Some taxpayers participate in group health plans sponsored by their employers, while others purchase health insurance directly from insurers or via the marketplace facilitated by the federal government. For tax purposes, it is important to understand whether health premiums are part of pre-tax earnings or post-tax earnings, as the status of premium payments may affect a taxpayer’s total income or deductions. Fortunately, it is easy to determine if a premium is part of a taxpayer’s pre-tax or post-tax earnings.
Pre-tax premiums can be identified by reviewing an employee’s pay stub. Each stub contains important information regarding the employee’s gross salary or wages, federal income tax withheld and deductions for employer-sponsored benefits. Most employer-sponsored health plans are classified as cafeteria plans, which means employees are allowed to contribute some of their gross income to the plan before any taxes are withheld.
For taxpayers enrolled in employer-sponsored health plans, determining if health premiums are pre-tax is as easy as viewing the pay stub and looking for a column labeled “Deductions,” “Before-tax Deductions” or something similar. If a health premium appears in this column and is deducted from the employee’s gross pay before any taxes are calculated, it is a pre-tax premium.
Health premiums are classified as post-tax earnings if they are paid with a taxpayer’s net income. Gross income is the amount of money a person earns before any taxes are withheld, while net income is defined as the amount of take-home pay that is left over after any taxes other payroll deductions. If an employee with $1,000 in gross income pays $200 in federal taxes, $40 in state taxes and $76.50 in Medicare and Social Security taxes, she has $683.50 left over in net income. If any of this net income is used to pay a health premium, then the premium is classified as a post-tax premium.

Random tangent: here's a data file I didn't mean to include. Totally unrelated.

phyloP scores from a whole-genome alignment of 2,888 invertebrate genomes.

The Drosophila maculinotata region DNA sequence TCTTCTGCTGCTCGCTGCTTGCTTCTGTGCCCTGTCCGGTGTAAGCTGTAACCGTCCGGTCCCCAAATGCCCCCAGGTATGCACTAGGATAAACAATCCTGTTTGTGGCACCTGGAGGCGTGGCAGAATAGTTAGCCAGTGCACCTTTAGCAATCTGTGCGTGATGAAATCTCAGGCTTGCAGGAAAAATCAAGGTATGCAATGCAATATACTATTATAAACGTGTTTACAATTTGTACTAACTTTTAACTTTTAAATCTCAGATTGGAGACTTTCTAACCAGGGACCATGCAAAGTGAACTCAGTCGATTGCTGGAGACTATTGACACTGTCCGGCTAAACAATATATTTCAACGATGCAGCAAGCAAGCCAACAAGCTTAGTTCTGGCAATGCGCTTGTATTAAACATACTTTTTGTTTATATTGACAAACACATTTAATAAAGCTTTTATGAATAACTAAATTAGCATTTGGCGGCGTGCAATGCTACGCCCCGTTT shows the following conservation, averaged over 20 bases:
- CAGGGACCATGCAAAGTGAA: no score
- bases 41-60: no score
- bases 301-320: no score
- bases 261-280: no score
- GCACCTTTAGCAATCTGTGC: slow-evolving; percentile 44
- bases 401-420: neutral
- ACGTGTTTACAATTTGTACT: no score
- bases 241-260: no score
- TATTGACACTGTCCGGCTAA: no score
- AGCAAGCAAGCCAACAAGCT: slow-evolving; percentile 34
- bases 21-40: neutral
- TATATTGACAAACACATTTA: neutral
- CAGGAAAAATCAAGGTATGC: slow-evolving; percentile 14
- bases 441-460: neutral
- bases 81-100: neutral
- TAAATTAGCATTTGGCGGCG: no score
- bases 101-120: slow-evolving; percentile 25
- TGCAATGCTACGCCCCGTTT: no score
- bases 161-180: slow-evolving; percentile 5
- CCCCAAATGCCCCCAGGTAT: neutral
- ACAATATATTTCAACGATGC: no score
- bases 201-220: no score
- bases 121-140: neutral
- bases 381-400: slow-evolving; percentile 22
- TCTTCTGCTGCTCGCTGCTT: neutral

If an employer deducts an employee’s health premiums after income taxes have already been calculated, the premiums are classified as post-tax. Since most employer-sponsored health plans qualify as cafeteria plans, however, this is an uncommon situation. For taxpayers who purchase coverage directly from an insurance company, the premiums are post-tax, as they are paid with the taxpayer’s net income.
Pre-tax and post-tax premiums have different effects on an individual’s tax situation. One of the major benefits of pre-tax premiums is that they reduce a person’s taxable income. If someone with $1,000 of gross income and no deductions has federal tax withheld from his pay at a rate of 20%, he would pay $200 in federal taxes, and his net pay would be $800. In this example, the employee’s taxable income is $1,000. If the same employee has $150 deducted from his pay for health coverage, his taxable income is only $850. Thus, the employer would only deduct $170 for federal taxes.
Taxpayers with pre-tax premiums get a tax break each time they get paid.
In contrast, taxpayers who pay their premiums with post-tax earnings are allowed to deduct the premiums when they file their tax returns, but only in certain circumstances. The Internal Revenue Service only allows taxpayers to itemize medical expenses, including payments for health premiums, if they exceed 7.5% of a taxpayer’s adjusted gross income.